HBO Decides It Still Isn't Difficult Enough To Watch HBO Shows

from the drm-doesn't-work dept

We've recently discussed the fact that HBO severely limits the availability of its shows to non-subscribers, and I've speculated that the success of HBO-style programming owes a lot to piracy as a way around those restrictions. But HBO is terrified of piracy—so terrified, in fact, that they're willing to toss roadblocks in the path of their subscribing customers as well. Ars Technica saw some complaints on a satellite forum, and discovered that DirecTV users with older DVRs and TVs are suddenly unable to watch HBO shows, thanks to newly-activated encryption:

"No problem until today trying to watch HBO," a standard definition TV owner with an HR 20 DVR noted on Saturday. "Get message that the program is content protected. I can view every other channel except HBO. This wasn't the case last week. Something new?"

Ditto declared another poster a few hours later: "Noticed something strange this week also regarding HBO. Although my Sony is connected via HDMI I get the message that my 'set is not compatible with..... ' displayed too briefly to read in its entirety. It is displayed when changing between HBO channels. Same TV, same HR20 for nearly six years, never a problem prior to this."

...

"As of today, I can no longer watch HBO over HDMI to my television," another consumer disclosed. "I get an error message that says 'HDMI connection not permitted. Press SELECT for more information.' (And pressing Select does nothing.)."

Turns out the problem is HDCP encryption, a newer part of the HDMI standard that premium channels are requiring pay TV operators to implement. Ostensibly this is to stop people from obtaining high-definition copies of movies and TV shows—but of course, HDCP was cracked a while ago and this will do little or nothing to stop the dedicated (and highly organized) groups that make such copies available. Meanwhile, it forces a bunch of paying customers who were happily and habitually enjoying the content to suddenly go out and get expensive new equipment (or, quite reasonably, turn to piracy to replace what was taken from them even though they still pay for it). DirecTV suggests a workaround—switching to component video instead of HDMI—but as Ars points out, this is a pretty weak response: component video is much lower quality, and some content still won't work, because first-run movies employ selectable output control (another silly DRM restriction) to prevent analog output.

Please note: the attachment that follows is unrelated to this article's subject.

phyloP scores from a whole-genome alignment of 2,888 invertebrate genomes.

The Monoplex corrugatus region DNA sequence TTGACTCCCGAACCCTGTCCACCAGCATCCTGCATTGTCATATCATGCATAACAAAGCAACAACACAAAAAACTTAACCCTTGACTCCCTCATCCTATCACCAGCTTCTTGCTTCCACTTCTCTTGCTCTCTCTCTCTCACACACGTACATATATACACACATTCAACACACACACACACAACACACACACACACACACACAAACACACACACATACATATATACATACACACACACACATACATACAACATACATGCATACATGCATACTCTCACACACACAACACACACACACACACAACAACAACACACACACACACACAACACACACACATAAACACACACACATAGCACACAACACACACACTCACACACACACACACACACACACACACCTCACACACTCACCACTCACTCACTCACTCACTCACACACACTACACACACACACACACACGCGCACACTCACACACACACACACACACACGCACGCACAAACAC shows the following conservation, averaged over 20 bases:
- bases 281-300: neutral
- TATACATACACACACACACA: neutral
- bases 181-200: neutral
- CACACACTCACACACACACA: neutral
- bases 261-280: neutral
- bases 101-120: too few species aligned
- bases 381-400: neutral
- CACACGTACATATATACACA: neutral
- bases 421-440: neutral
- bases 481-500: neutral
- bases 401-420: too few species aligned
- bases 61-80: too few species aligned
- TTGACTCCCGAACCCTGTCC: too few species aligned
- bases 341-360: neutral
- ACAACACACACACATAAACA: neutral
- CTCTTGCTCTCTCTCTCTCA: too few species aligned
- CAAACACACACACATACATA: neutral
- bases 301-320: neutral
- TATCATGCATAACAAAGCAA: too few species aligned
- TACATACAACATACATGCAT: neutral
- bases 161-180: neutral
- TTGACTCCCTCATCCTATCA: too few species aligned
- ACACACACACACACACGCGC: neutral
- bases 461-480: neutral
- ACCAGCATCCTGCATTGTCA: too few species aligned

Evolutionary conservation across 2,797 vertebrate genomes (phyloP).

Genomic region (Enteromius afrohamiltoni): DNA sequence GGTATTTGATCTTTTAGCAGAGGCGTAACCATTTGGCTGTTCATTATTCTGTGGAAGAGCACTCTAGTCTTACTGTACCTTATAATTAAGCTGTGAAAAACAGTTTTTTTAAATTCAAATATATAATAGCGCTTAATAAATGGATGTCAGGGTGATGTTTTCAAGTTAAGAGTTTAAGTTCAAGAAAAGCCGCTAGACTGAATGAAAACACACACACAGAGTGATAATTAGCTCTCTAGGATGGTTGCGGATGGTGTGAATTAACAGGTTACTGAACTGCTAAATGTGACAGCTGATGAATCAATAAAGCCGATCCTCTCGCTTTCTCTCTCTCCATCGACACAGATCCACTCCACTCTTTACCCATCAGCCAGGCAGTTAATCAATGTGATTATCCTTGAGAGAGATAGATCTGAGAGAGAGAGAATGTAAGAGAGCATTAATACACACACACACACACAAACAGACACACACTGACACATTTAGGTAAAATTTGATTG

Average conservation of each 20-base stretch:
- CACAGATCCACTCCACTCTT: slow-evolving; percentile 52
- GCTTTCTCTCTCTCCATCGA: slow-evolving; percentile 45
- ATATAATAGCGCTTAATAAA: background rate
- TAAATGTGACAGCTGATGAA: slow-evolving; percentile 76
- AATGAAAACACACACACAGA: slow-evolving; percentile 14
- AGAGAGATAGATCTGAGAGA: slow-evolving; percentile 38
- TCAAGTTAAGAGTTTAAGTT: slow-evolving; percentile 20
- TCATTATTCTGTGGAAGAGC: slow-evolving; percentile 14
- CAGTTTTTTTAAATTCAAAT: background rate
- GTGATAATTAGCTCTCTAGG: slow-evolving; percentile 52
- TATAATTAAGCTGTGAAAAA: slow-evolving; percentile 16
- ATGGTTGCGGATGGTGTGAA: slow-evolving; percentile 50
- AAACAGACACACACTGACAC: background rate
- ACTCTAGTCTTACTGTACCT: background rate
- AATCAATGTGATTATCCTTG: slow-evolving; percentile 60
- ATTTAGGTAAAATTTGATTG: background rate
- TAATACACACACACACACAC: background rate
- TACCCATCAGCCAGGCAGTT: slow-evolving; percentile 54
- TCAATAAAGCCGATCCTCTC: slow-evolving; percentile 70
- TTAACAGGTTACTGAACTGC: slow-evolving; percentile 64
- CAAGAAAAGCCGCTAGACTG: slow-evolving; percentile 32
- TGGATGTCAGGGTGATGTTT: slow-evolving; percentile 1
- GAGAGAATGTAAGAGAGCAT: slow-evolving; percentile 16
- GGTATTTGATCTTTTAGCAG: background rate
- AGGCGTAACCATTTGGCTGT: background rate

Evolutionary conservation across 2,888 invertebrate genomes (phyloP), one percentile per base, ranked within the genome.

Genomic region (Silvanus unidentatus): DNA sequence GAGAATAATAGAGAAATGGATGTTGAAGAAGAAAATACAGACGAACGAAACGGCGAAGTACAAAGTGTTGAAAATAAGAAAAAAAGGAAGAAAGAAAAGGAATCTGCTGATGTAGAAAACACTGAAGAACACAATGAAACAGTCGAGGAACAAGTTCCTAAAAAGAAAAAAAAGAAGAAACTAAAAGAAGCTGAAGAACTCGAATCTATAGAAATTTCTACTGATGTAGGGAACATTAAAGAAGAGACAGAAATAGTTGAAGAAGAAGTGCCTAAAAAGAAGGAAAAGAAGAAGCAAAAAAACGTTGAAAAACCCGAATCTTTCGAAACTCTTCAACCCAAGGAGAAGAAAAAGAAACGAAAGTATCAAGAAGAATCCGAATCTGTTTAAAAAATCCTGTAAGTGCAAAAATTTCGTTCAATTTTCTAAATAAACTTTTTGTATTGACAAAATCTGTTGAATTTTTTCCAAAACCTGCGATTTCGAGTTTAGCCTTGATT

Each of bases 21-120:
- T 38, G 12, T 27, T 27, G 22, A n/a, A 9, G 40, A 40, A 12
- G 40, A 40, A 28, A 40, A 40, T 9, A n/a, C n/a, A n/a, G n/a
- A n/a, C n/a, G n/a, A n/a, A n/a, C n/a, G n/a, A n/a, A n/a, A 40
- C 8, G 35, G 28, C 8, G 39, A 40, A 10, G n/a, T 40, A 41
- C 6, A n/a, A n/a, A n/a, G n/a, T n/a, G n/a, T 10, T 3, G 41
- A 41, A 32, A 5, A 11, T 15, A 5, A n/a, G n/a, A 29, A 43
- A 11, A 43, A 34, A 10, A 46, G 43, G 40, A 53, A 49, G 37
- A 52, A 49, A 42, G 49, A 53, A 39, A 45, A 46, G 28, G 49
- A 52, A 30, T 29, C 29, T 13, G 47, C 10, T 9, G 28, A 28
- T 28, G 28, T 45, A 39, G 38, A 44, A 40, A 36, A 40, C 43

It's truly amazing that companies like HBO still pursue such strategies. There is not, and never has been, a form of DRM that effectively prevents piracy—but every single form of DRM reduces the value of the product to legitimate subscribers. It's pretty bizarre to continually punish the only people who aren't engaged in the behavior you want to stamp out.

Filed Under: drm, encryption, hdcp, hdmi, piracy
Companies: directv, hbo


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  1. icon
    AzureSky (profile), 19 Apr 2012 @ 1:03pm

    Re: Re: Component vs. HDMI

    this was assumed to be true for a long time, but I have had a couple reliable sources tell me 1080p is quite doable over a proper component setup, note, i said component not composite, I have been told its "possible" to use composite to push 1080p BUT its not reliable in real world use because it requires very high grade cabling and shielding or you endup with signal noise.

    Component video is fine IF your equipment and cables are good, if not, dont bother.

    HDMI has some advantages, it can carry both digital and analog data, you dont need pricy high grade cables(we have tested this ourselves with cheap monoprice cables vs monster and other high grade cables, no diff at all...)

    the biggest problem is that not all devices seem to properly comply with HDCP standards so they will at times not work...

    a friend of mine has a brand new 56" plasma tv(beautiful unit, actually does 1920x1200 when hooked to a computer rather then 1080p) BUT his receiver dosnt see it as having HDCP....his ps3 however has no issue with it....from what we can find, hes going to have to buy a new box OR use a hacked firmware on his receiver to get around the problem....

    personally I wish they had gone with the cat5e/cat6 idea would have made custom cables easier to make...and could easily move as much or more data then HDMI can....(i have used dvi-d to cat5e converter boxes to move data to HD projectors on a few jobs, they work great, even up to 2,048 1,536 (need good quality DVI cables and proper powered converters, will not work over a computer network, MUST be END TO END direct line)

    still, Im really hoping display port catches on for PC, I like the demo's i have seen (in person) of what it can do....amazing stuff :D

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